“Each letter Fitger writes is imbued with the wisdom and comic chops that make Schumacher a wonderfully entertaining writer. Let this review serve as an LOR for Dear Committee Members. If there’s one thing new grads need in addition to the congratulatory check or gift card, it’s a few good laughs before reality sets in.” —Minneapolis Star Tribune
“If Fitger wrote only sarcastic letters, that would be one thing, but in this short tome a man appears between the zingers... Be sure to tag this book with 'for fans of David Foster Wallace.'” —Milwaukee Journal Sentinel
“Lest you conclude I am merely impressed by a humorous, well-handled gimmick, let me assure you that Ms. Schumacher brilliantly lays bare the tale of Fitger’s stalled career, failed love life, and quixotic championing of a student and his unfinished novel. “Dear Committee Members” ends with a blend of sadness and quiet hope that I did not anticipate, but found wholly satisfying. In short, I recommend Dear Committee Members without hesitation or caveat.” —The Iowa Gazette
“A hilarious and surprisingly poignant pleasure to read.” —Houston Chronicle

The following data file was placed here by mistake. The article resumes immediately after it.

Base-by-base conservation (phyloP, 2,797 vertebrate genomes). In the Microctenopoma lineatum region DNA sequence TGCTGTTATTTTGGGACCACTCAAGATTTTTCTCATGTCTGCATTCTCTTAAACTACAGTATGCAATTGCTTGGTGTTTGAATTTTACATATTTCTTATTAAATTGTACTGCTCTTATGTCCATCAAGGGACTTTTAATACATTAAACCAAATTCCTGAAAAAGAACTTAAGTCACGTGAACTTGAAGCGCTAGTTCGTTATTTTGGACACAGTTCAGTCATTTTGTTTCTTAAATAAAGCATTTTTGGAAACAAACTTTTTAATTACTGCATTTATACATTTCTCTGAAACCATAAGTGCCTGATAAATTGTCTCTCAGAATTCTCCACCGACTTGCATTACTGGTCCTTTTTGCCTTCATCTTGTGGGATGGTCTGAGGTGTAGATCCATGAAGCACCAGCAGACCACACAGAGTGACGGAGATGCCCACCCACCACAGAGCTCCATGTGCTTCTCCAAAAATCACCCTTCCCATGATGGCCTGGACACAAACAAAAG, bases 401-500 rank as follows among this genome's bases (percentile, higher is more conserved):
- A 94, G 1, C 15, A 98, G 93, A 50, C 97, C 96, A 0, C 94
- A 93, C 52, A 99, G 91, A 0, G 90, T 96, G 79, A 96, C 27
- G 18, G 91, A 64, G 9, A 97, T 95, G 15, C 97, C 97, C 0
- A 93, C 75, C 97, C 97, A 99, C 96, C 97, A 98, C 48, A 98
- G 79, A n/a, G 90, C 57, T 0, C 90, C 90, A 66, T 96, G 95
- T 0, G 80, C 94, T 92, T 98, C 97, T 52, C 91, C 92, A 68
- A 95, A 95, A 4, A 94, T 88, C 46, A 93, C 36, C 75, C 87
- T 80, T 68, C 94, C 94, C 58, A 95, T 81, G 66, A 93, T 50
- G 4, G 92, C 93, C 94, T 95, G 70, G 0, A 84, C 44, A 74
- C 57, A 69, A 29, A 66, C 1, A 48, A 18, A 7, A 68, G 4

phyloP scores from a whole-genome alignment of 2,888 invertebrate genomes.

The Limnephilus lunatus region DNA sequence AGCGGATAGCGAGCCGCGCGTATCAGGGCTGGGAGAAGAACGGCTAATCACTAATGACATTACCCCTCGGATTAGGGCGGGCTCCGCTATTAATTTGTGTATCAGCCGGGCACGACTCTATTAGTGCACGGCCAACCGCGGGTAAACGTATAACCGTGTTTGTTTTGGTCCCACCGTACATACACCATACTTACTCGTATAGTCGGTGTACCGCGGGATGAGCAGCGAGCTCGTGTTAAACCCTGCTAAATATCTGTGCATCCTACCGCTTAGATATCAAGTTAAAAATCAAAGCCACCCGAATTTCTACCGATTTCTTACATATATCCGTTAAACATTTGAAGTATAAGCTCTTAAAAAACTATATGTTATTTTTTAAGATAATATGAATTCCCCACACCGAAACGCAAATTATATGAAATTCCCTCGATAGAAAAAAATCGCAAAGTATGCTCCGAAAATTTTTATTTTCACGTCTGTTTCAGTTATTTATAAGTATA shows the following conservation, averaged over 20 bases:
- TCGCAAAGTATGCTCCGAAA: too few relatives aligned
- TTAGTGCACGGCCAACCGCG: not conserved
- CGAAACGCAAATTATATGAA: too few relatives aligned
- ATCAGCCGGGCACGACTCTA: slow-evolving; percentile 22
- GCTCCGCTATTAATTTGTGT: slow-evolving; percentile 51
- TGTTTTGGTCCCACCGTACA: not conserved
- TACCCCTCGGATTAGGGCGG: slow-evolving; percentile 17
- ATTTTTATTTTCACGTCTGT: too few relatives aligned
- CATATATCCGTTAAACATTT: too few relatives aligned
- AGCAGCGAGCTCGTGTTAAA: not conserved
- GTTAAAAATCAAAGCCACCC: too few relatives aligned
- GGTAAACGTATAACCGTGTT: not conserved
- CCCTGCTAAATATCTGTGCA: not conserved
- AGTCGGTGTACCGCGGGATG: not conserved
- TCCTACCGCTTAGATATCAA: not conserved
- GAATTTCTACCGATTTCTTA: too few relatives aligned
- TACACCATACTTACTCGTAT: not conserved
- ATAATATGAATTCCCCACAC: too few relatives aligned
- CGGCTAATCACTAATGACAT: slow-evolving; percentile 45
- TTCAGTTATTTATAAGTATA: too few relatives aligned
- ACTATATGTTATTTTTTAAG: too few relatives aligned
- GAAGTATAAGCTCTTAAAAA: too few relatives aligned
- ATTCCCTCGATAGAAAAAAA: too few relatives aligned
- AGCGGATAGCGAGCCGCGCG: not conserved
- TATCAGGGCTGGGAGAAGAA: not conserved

“Schumacher’s satire of the petty rivalries, byzantine hierarchies and committee meetings is spot on—scathing and laugh-out-loud funny.” —The Wichita Eagle
“As back-to-school entertainment, Dear Committee Members hits the spot." —Santa Fe New Mexican
“[A] very funny epistolary novel composed of recommendation letters. . . . It’s an unusual form for comedy, but it works. Truth is stranger than fiction in this acid satire of the academic doldrums.” —Kirkus Reviews
“Schumacher’s warm satire of the peculiarities of the Ivory Tower will be recognizable to anyone who has encountered the bureaucracy and internal politics of higher education.” —Booklist
“A creative writing professor herself, Schumacher crafts a suitably verbose but sympathetic voice for Fitger, a man who exudes both humor and heart.” —Publishers Weekly
“The letters have many funny touches, which carry the novel. The best touches, though, have to do with students. More than a third of the letters recommend students for jobs, and one chord that runs throughout is that they face dubious prospects. . . . It's not a good time to be an English major, and Fitger's concern for his students redeems his otherwise questionably epistolary etiquette.” —Chronicle of Higher Education